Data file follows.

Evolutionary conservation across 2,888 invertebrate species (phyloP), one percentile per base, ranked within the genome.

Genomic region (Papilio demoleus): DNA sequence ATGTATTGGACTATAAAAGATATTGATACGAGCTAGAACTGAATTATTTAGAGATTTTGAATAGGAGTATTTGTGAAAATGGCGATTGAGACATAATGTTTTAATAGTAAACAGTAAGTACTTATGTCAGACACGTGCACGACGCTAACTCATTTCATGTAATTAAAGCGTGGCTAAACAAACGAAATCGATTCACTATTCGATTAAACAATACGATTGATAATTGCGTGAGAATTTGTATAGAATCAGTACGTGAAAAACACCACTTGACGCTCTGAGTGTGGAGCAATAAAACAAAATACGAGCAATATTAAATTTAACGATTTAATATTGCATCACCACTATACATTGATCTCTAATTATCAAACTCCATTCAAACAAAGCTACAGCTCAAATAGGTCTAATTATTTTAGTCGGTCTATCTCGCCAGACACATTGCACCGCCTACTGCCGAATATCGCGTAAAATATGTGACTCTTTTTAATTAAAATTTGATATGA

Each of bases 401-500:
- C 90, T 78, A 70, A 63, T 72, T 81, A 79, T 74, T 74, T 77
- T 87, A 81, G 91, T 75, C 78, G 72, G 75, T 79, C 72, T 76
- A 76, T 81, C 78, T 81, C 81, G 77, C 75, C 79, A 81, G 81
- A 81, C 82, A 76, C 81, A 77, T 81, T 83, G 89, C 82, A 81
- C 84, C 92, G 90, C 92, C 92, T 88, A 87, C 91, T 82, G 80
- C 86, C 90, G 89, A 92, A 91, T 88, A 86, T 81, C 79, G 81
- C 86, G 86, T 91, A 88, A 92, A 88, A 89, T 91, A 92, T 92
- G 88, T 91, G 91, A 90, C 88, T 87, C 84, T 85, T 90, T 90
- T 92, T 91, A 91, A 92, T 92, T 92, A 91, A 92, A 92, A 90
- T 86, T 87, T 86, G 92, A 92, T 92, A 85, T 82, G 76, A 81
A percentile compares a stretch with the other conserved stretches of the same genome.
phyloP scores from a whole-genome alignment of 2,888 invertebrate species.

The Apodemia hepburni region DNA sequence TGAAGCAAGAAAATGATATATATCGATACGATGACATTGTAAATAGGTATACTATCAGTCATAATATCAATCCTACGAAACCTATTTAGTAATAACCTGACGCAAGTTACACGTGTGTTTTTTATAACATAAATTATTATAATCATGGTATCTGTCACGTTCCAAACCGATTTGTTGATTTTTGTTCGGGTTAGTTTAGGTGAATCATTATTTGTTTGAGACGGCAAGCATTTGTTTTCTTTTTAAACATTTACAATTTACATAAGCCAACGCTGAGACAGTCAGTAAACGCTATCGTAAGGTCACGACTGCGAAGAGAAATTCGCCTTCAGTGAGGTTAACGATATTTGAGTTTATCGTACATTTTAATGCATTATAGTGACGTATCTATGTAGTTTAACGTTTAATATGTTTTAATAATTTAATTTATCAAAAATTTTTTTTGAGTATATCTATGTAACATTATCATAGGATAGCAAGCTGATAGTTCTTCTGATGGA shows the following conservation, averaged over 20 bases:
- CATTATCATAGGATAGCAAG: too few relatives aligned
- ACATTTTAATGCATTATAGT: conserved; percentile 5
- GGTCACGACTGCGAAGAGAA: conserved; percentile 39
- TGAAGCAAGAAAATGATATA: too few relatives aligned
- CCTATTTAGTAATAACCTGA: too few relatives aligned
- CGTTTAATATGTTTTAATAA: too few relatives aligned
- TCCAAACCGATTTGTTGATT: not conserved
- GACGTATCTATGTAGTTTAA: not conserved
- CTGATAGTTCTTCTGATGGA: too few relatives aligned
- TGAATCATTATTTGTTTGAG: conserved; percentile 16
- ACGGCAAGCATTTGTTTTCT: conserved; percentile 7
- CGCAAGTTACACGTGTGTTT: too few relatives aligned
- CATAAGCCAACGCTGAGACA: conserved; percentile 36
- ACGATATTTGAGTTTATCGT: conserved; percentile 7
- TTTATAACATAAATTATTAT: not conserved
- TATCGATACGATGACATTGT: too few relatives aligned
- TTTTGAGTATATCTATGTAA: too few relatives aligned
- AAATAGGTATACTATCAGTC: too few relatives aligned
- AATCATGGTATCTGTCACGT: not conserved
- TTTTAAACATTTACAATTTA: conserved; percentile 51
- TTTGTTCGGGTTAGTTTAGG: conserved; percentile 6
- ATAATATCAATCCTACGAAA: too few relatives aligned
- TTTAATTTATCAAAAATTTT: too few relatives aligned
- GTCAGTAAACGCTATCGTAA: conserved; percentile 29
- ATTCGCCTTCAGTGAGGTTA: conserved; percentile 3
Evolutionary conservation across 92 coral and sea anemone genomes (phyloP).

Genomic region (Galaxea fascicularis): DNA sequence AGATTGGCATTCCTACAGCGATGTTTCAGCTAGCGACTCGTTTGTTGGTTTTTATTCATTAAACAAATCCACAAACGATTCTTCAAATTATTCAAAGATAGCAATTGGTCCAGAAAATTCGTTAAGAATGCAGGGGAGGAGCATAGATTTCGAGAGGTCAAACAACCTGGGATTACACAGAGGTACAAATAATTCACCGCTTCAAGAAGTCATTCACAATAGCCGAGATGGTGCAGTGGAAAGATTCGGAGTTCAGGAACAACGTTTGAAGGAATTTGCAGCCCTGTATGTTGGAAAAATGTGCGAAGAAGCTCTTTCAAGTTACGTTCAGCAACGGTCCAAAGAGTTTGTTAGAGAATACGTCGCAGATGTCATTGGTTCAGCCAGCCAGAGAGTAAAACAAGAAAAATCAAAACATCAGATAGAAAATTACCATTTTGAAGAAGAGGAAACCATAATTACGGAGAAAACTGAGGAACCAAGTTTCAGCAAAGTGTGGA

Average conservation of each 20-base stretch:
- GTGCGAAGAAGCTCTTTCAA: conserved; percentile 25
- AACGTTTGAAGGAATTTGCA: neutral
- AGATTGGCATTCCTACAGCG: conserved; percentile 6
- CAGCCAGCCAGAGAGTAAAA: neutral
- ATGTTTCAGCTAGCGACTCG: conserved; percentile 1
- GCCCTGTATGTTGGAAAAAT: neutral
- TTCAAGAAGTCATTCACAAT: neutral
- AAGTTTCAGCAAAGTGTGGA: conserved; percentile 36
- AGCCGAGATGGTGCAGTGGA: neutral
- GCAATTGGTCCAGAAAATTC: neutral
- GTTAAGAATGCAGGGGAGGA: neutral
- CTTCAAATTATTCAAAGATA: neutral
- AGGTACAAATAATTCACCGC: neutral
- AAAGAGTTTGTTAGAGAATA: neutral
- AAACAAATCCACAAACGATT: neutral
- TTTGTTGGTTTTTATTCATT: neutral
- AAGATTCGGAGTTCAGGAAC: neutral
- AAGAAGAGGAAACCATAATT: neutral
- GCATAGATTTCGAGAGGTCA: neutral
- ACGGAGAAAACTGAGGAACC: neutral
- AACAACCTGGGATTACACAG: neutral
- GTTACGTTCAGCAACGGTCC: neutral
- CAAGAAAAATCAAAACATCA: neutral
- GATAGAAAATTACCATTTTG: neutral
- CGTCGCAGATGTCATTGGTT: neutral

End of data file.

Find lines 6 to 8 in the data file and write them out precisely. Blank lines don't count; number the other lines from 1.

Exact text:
- A 76, T 81, C 78, T 81, C 81, G 77, C 75, C 79, A 81, G 81
- A 81, C 82, A 76, C 81, A 77, T 81, T 83, G 89, C 82, A 81
- C 84, C 92, G 90, C 92, C 92, T 88, A 87, C 91, T 82, G 80